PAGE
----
Which artists, however, were selected to be sent beyond the Alps? The answer to this question is up to almost every room on the second floor. The French commissioners sent to the occupied lands mainly raked up works of classical art (in the exhibition we have several copies, such as that of the Laocoon mentioned above or that of the Capitoline Venus, but also an original such as the so-called Jupiter of Otricoli from the first century B.C., which comes from the Vatican Museums) and works by artists who, from the Renaissance to modernity, reinterpreted classical taste according to their renewed sensibility. Raphael, considered “le premier peintre du monde” (we have the very famous Portrait of Pope Leo X on display), and not even the Bolognese classicists could certainly not be absent: the French accorded them a special predilection, and the corpus of Emilian works present at the Scuderie del Quirinale is undoubtedly the most substantial. Thus, boxes containing works by Correggio, Guido Reni, the Carraccis, Domenichino, Francesco Albani, and Guercino were sent to Paris: on display are examples of the highest quality for each of these artists. Particularly paradigmatic is, for example, a Compianto by Annibale Carracci much appreciated by Bellori, which is singled out by the curators as one of the historical sources chosen as a “guide” to orient themselves among the works to be sent to France. Likewise, Guido Reni’s splendid Fortuna: this figure so light and ethereal was seen as a kind of modern transposition of ancient Venuses. If the Bolognese were admired for their crystalline painting, the finesse of their drawing, and their ability to sublimate nature into ideal forms, the Venetians, on the other hand, were prized for their original and extraordinary use of color: paintings by Titian (theAssumption from Verona Cathedral), Veronese, and Tintoretto fill the walls of the fifth and final room on the second floor.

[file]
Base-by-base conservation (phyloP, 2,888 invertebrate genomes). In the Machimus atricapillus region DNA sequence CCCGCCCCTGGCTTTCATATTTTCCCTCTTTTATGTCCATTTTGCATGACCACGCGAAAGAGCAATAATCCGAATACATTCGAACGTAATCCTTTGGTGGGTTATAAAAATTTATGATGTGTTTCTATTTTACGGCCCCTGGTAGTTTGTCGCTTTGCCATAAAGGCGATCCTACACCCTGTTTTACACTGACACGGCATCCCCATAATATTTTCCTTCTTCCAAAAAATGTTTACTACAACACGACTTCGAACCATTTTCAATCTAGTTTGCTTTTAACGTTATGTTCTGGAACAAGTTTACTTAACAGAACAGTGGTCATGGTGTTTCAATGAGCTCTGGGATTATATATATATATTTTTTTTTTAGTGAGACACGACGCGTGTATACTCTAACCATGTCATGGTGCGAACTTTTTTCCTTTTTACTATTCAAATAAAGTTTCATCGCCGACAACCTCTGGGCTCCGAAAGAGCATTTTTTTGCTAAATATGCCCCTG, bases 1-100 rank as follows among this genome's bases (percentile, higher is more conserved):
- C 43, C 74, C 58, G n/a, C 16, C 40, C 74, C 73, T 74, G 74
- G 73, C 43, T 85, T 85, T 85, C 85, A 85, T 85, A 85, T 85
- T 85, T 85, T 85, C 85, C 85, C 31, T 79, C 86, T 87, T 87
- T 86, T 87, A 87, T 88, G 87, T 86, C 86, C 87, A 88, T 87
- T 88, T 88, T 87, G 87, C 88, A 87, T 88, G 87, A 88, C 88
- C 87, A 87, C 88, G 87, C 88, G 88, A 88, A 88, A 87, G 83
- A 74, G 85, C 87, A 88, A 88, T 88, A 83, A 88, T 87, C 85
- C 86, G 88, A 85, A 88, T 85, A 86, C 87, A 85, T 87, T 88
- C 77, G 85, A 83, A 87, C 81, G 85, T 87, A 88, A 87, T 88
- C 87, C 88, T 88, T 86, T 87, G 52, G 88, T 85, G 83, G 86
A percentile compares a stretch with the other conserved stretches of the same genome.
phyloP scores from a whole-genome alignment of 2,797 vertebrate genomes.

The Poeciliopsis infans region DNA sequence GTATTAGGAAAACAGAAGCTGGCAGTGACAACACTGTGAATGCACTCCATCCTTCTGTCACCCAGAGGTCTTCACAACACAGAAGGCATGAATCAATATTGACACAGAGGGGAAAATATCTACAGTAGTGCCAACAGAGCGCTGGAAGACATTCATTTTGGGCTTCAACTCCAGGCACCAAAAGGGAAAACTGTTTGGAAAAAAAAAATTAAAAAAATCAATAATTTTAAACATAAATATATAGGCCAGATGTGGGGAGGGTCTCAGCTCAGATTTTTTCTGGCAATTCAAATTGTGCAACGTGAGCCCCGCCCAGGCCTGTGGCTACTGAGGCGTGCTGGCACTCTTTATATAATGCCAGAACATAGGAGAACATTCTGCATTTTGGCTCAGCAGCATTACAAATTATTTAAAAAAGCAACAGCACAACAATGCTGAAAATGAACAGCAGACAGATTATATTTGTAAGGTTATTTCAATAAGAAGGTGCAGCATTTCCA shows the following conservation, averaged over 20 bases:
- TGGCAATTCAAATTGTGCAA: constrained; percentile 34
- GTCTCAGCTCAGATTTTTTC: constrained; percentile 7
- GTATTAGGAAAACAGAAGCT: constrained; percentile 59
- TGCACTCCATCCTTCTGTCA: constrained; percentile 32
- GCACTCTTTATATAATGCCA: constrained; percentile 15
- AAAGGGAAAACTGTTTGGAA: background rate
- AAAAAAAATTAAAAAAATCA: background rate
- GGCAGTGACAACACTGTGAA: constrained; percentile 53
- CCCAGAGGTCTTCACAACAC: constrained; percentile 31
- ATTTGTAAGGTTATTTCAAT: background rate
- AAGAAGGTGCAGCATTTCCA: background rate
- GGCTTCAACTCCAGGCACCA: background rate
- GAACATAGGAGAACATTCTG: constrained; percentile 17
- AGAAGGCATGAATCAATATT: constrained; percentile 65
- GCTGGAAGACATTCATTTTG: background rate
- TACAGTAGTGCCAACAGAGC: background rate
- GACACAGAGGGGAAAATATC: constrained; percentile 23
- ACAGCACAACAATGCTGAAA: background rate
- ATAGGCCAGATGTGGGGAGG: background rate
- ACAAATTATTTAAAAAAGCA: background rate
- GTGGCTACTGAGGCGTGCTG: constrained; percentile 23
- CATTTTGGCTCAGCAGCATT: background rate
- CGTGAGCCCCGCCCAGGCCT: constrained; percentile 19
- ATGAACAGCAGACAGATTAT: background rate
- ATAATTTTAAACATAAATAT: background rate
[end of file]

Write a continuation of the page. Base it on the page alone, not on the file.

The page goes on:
The goal of the French was, as curator Carolina Brook explains in her catalog essay, to “establish with the past a kind of aesthetic continuity”: to achieve this, the works confiscated from the clergy and aristocrats banned by the republic were not enough. It was therefore necessary to have recourse to works from the lands of conquest, most of which were to replenish the collection of the Muséum National (the Louvre), which was to become, still quoting Carolina Brook, “the privileged place of revolutionary culture, capable of coagulating within it various social functions, from training for artists, to delight for connoisseurs, to civic education for citizens, stimulated through the observation of the fine arts to a new feeling of belonging.”

Giove di Otricoli
Head of Jupiter known as Jupiter of Otricoli (1st cent. BCE; Greek marble with late 18th-century additions in Luna marble; Rome, Vatican City, Vatican Museums, Museo Pio Clementino)

Raffaello, Ritratto di Leone X
Raphael, Portrait of Leo X (1518; oil on canvas, 155.2 x 118.9 cm; Florence, Uffizi)

Le sale con le opere dei pittori emiliani
The rooms with works by Emilian painters

Guido Reni, La Fortuna con una corona
Guido Reni, Fortune with a Crown (c. 1637; oil on canvas, 163 x 132 cm; Rome, Accademia Nazionale di San Luca)

Annibale Carracci, Compianto sul Cristo morto con i santi Francesco, Chiara, Giovanni evangelista, Maria Maddalena e angeli
Annibale Carracci, Lamentation over the Dead Christ with Saints Francis, Clare, John the Evangelist, Mary Magdalene and Angels (1585; oil on canvas, 373.8 x 239.7 cm; Parma, National Gallery)

La sala con le opere dei pittori veneti
The room with the works of the Venetian painters

Tiziano, Assunzione della Vergine
Titian, Assumption of the Virgin (1530-1532; oil on canvas, 394 x 222 cm; Verona, Cathedral of Santa Maria Assunta)